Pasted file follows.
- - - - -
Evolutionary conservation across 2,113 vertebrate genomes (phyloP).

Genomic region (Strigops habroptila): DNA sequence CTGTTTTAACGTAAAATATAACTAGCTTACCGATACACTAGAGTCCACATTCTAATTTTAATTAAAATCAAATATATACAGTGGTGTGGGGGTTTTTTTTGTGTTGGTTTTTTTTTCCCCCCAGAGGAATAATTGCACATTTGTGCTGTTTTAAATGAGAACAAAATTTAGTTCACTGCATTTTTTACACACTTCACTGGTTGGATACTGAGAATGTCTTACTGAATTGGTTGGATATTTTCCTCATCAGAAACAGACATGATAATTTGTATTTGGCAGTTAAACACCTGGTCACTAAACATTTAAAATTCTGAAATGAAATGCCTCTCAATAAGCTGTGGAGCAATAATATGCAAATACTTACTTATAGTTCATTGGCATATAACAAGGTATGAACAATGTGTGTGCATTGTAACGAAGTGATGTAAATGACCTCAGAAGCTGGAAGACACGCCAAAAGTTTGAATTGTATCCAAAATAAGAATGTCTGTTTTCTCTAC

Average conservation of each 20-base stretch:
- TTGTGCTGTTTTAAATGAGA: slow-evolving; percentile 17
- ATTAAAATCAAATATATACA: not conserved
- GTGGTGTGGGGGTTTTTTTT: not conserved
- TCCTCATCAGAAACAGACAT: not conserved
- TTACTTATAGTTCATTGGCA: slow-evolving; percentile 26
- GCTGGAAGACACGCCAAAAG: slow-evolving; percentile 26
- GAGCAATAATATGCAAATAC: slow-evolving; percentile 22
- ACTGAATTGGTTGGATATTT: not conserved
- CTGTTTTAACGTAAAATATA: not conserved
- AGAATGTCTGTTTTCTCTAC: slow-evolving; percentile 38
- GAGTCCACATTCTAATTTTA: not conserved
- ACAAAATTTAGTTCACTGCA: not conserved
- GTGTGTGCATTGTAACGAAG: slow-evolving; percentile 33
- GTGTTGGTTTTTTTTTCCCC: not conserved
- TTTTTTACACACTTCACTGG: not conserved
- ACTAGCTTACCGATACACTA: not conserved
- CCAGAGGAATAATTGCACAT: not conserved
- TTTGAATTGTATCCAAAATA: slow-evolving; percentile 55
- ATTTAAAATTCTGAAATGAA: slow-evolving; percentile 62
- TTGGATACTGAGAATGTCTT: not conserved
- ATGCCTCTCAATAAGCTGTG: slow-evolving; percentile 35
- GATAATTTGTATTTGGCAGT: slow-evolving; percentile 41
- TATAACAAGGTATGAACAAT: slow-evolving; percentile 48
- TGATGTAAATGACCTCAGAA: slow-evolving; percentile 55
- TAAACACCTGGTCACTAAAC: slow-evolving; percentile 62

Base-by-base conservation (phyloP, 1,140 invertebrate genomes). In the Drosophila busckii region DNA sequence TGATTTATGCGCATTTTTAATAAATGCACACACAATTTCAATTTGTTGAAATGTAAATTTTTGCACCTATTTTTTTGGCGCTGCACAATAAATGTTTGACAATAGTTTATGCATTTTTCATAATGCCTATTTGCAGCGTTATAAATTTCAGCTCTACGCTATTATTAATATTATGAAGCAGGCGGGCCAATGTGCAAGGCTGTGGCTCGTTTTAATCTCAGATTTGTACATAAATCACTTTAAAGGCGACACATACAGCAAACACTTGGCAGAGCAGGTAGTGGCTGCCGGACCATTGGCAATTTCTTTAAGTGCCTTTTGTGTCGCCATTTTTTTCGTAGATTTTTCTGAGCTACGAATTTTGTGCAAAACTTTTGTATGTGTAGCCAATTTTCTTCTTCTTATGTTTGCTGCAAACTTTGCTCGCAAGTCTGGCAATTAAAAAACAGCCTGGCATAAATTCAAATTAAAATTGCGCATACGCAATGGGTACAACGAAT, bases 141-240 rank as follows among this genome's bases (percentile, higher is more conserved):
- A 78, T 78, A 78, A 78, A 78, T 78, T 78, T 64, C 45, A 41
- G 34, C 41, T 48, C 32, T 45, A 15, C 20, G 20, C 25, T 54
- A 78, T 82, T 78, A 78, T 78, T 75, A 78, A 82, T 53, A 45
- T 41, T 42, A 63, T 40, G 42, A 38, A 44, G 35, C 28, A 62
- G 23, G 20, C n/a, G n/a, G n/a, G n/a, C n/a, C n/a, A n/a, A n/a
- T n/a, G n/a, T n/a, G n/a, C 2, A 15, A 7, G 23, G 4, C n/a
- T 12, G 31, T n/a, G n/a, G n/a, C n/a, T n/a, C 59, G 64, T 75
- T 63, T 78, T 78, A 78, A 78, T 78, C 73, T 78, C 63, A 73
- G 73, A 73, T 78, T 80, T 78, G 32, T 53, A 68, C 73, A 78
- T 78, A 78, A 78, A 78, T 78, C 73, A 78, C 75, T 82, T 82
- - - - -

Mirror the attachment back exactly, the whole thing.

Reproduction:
Evolutionary conservation across 2,113 vertebrate genomes (phyloP).

Genomic region (Strigops habroptila): DNA sequence CTGTTTTAACGTAAAATATAACTAGCTTACCGATACACTAGAGTCCACATTCTAATTTTAATTAAAATCAAATATATACAGTGGTGTGGGGGTTTTTTTTGTGTTGGTTTTTTTTTCCCCCCAGAGGAATAATTGCACATTTGTGCTGTTTTAAATGAGAACAAAATTTAGTTCACTGCATTTTTTACACACTTCACTGGTTGGATACTGAGAATGTCTTACTGAATTGGTTGGATATTTTCCTCATCAGAAACAGACATGATAATTTGTATTTGGCAGTTAAACACCTGGTCACTAAACATTTAAAATTCTGAAATGAAATGCCTCTCAATAAGCTGTGGAGCAATAATATGCAAATACTTACTTATAGTTCATTGGCATATAACAAGGTATGAACAATGTGTGTGCATTGTAACGAAGTGATGTAAATGACCTCAGAAGCTGGAAGACACGCCAAAAGTTTGAATTGTATCCAAAATAAGAATGTCTGTTTTCTCTAC

Average conservation of each 20-base stretch:
- TTGTGCTGTTTTAAATGAGA: slow-evolving; percentile 17
- ATTAAAATCAAATATATACA: not conserved
- GTGGTGTGGGGGTTTTTTTT: not conserved
- TCCTCATCAGAAACAGACAT: not conserved
- TTACTTATAGTTCATTGGCA: slow-evolving; percentile 26
- GCTGGAAGACACGCCAAAAG: slow-evolving; percentile 26
- GAGCAATAATATGCAAATAC: slow-evolving; percentile 22
- ACTGAATTGGTTGGATATTT: not conserved
- CTGTTTTAACGTAAAATATA: not conserved
- AGAATGTCTGTTTTCTCTAC: slow-evolving; percentile 38
- GAGTCCACATTCTAATTTTA: not conserved
- ACAAAATTTAGTTCACTGCA: not conserved
- GTGTGTGCATTGTAACGAAG: slow-evolving; percentile 33
- GTGTTGGTTTTTTTTTCCCC: not conserved
- TTTTTTACACACTTCACTGG: not conserved
- ACTAGCTTACCGATACACTA: not conserved
- CCAGAGGAATAATTGCACAT: not conserved
- TTTGAATTGTATCCAAAATA: slow-evolving; percentile 55
- ATTTAAAATTCTGAAATGAA: slow-evolving; percentile 62
- TTGGATACTGAGAATGTCTT: not conserved
- ATGCCTCTCAATAAGCTGTG: slow-evolving; percentile 35
- GATAATTTGTATTTGGCAGT: slow-evolving; percentile 41
- TATAACAAGGTATGAACAAT: slow-evolving; percentile 48
- TGATGTAAATGACCTCAGAA: slow-evolving; percentile 55
- TAAACACCTGGTCACTAAAC: slow-evolving; percentile 62

Base-by-base conservation (phyloP, 1,140 invertebrate genomes). In the Drosophila busckii region DNA sequence TGATTTATGCGCATTTTTAATAAATGCACACACAATTTCAATTTGTTGAAATGTAAATTTTTGCACCTATTTTTTTGGCGCTGCACAATAAATGTTTGACAATAGTTTATGCATTTTTCATAATGCCTATTTGCAGCGTTATAAATTTCAGCTCTACGCTATTATTAATATTATGAAGCAGGCGGGCCAATGTGCAAGGCTGTGGCTCGTTTTAATCTCAGATTTGTACATAAATCACTTTAAAGGCGACACATACAGCAAACACTTGGCAGAGCAGGTAGTGGCTGCCGGACCATTGGCAATTTCTTTAAGTGCCTTTTGTGTCGCCATTTTTTTCGTAGATTTTTCTGAGCTACGAATTTTGTGCAAAACTTTTGTATGTGTAGCCAATTTTCTTCTTCTTATGTTTGCTGCAAACTTTGCTCGCAAGTCTGGCAATTAAAAAACAGCCTGGCATAAATTCAAATTAAAATTGCGCATACGCAATGGGTACAACGAAT, bases 141-240 rank as follows among this genome's bases (percentile, higher is more conserved):
- A 78, T 78, A 78, A 78, A 78, T 78, T 78, T 64, C 45, A 41
- G 34, C 41, T 48, C 32, T 45, A 15, C 20, G 20, C 25, T 54
- A 78, T 82, T 78, A 78, T 78, T 75, A 78, A 82, T 53, A 45
- T 41, T 42, A 63, T 40, G 42, A 38, A 44, G 35, C 28, A 62
- G 23, G 20, C n/a, G n/a, G n/a, G n/a, C n/a, C n/a, A n/a, A n/a
- T n/a, G n/a, T n/a, G n/a, C 2, A 15, A 7, G 23, G 4, C n/a
- T 12, G 31, T n/a, G n/a, G n/a, C n/a, T n/a, C 59, G 64, T 75
- T 63, T 78, T 78, A 78, A 78, T 78, C 73, T 78, C 63, A 73
- G 73, A 73, T 78, T 80, T 78, G 32, T 53, A 68, C 73, A 78
- T 78, A 78, A 78, A 78, T 78, C 73, A 78, C 75, T 82, T 82